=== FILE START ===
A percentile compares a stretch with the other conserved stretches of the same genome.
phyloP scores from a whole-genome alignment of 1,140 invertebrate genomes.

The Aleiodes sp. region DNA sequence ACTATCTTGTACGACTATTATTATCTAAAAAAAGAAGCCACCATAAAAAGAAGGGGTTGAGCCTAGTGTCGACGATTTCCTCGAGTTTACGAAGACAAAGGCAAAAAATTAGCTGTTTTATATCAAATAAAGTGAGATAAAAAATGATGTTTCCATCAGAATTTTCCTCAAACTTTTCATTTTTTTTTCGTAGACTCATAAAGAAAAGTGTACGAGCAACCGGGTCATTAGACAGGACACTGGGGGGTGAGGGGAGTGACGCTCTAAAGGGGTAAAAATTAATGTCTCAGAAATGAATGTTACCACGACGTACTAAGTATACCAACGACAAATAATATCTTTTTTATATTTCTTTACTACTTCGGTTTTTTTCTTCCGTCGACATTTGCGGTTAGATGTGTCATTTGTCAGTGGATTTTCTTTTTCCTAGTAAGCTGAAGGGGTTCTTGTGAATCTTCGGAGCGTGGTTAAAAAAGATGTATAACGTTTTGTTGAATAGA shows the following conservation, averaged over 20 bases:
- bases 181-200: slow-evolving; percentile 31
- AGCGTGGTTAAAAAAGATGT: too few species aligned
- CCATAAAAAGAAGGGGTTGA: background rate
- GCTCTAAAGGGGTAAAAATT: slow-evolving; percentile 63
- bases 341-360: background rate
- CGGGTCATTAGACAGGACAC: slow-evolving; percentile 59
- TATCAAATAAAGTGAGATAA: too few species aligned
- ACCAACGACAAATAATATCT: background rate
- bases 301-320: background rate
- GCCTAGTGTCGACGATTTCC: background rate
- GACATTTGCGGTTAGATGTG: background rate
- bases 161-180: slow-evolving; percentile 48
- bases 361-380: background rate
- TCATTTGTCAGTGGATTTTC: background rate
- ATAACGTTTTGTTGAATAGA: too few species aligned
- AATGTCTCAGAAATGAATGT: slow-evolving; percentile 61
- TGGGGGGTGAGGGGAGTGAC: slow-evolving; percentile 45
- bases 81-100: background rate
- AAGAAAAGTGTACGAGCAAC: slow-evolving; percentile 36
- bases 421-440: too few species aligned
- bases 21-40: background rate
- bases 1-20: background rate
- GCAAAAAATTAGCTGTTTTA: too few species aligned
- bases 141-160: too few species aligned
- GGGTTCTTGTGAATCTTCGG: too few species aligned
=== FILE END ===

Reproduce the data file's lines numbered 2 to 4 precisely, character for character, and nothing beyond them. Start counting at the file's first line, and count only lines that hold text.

phyloP scores from a whole-genome alignment of 1,140 invertebrate genomes.

The Aleiodes sp. region DNA sequence ACTATCTTGTACGACTATTATTATCTAAAAAAAGAAGCCACCATAAAAAGAAGGGGTTGAGCCTAGTGTCGACGATTTCCTCGAGTTTACGAAGACAAAGGCAAAAAATTAGCTGTTTTATATCAAATAAAGTGAGATAAAAAATGATGTTTCCATCAGAATTTTCCTCAAACTTTTCATTTTTTTTTCGTAGACTCATAAAGAAAAGTGTACGAGCAACCGGGTCATTAGACAGGACACTGGGGGGTGAGGGGAGTGACGCTCTAAAGGGGTAAAAATTAATGTCTCAGAAATGAATGTTACCACGACGTACTAAGTATACCAACGACAAATAATATCTTTTTTATATTTCTTTACTACTTCGGTTTTTTTCTTCCGTCGACATTTGCGGTTAGATGTGTCATTTGTCAGTGGATTTTCTTTTTCCTAGTAAGCTGAAGGGGTTCTTGTGAATCTTCGGAGCGTGGTTAAAAAAGATGTATAACGTTTTGTTGAATAGA shows the following conservation, averaged over 20 bases:
- bases 181-200: slow-evolving; percentile 31